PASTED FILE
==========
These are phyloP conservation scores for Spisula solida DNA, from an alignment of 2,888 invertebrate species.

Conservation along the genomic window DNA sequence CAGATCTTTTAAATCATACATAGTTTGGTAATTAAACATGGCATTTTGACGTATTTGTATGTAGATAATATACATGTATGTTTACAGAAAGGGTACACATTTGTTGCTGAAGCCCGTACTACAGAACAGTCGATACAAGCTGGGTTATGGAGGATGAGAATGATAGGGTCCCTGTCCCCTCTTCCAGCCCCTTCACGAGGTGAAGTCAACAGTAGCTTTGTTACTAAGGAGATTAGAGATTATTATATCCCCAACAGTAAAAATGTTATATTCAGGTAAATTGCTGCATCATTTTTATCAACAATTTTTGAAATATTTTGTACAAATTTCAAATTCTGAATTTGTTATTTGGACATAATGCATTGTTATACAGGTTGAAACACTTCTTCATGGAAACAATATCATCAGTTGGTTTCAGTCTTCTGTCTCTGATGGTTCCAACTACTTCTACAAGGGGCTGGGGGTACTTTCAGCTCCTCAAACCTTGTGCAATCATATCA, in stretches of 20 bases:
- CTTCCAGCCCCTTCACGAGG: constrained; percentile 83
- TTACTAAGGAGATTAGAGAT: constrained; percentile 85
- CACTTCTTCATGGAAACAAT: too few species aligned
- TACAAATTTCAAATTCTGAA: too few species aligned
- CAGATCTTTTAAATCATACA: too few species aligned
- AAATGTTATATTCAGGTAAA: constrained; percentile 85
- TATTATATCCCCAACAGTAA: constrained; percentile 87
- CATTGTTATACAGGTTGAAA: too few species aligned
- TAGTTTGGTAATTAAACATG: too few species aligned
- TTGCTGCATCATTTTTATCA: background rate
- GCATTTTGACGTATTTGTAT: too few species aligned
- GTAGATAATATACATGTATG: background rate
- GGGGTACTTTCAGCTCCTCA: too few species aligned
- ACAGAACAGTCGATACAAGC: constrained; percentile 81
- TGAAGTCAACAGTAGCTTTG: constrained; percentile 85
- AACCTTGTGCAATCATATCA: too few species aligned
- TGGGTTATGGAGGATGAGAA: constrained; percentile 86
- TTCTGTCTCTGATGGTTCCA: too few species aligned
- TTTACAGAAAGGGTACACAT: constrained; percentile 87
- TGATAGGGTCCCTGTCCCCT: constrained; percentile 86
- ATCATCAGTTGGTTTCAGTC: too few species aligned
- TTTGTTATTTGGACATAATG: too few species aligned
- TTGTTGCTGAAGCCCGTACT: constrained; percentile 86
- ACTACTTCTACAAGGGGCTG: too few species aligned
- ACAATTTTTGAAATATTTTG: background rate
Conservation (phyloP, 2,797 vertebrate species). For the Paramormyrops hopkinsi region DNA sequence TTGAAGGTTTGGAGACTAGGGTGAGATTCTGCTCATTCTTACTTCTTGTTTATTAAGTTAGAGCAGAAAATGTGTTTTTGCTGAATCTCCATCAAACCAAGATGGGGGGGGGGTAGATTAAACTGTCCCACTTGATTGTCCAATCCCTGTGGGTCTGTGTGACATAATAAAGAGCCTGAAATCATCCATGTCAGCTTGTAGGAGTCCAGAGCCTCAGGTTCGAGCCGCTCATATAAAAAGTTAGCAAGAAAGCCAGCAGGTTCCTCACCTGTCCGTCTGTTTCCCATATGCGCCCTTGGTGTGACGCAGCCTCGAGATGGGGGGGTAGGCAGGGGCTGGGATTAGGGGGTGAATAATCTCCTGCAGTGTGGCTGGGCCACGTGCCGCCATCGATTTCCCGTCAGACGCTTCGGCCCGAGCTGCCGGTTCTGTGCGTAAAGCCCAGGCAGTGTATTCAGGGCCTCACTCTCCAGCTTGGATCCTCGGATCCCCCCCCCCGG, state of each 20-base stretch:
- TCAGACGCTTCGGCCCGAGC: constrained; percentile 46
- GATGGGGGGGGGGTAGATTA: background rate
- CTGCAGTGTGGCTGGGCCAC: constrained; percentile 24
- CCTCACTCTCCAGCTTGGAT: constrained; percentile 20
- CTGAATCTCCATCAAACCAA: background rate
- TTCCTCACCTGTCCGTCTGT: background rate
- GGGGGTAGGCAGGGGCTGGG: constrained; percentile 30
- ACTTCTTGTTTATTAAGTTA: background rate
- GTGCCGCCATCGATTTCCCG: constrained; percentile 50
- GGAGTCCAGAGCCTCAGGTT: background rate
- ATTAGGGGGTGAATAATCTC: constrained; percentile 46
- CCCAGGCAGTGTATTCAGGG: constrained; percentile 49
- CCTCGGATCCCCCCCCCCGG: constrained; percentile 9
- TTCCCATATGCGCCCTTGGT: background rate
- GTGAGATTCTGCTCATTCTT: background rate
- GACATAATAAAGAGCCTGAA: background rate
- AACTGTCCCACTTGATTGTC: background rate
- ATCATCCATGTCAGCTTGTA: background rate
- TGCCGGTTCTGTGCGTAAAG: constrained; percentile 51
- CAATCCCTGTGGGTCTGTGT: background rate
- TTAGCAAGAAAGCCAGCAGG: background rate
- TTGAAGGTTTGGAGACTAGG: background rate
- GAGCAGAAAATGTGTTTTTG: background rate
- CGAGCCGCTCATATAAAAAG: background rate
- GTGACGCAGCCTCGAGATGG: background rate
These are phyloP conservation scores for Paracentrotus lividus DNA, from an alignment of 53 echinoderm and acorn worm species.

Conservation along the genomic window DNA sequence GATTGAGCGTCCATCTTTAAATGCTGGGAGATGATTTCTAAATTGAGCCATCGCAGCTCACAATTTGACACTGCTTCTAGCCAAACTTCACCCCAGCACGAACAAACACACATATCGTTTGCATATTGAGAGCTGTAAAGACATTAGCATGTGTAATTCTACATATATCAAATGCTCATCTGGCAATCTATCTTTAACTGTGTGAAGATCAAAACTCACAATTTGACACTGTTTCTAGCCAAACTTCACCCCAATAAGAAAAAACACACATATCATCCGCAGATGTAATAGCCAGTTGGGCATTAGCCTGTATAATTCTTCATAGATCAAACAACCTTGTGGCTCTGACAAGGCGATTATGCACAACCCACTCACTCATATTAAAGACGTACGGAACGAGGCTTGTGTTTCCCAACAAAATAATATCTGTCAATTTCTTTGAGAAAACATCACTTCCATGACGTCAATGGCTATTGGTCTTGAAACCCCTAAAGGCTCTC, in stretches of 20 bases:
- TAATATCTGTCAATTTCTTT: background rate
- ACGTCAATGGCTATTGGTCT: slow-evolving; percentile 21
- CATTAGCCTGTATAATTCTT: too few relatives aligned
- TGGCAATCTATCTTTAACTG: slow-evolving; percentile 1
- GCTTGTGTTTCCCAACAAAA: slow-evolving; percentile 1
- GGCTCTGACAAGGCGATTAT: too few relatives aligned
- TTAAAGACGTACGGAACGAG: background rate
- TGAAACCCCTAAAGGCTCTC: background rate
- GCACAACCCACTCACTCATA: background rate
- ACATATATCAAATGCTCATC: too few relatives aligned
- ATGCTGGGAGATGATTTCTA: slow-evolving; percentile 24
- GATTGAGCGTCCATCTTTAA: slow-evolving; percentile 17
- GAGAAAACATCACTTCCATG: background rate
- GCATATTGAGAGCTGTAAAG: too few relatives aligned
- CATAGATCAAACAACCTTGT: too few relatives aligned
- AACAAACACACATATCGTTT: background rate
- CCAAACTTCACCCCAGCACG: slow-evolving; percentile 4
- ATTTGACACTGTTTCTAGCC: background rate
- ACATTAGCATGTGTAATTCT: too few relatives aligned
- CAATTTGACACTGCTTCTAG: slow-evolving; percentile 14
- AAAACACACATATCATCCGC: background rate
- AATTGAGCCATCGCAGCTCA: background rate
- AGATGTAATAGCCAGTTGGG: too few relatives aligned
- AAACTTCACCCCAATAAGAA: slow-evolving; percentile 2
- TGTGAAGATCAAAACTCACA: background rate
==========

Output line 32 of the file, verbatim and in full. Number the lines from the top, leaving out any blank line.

- CCTCACTCTCCAGCTTGGAT: constrained; percentile 20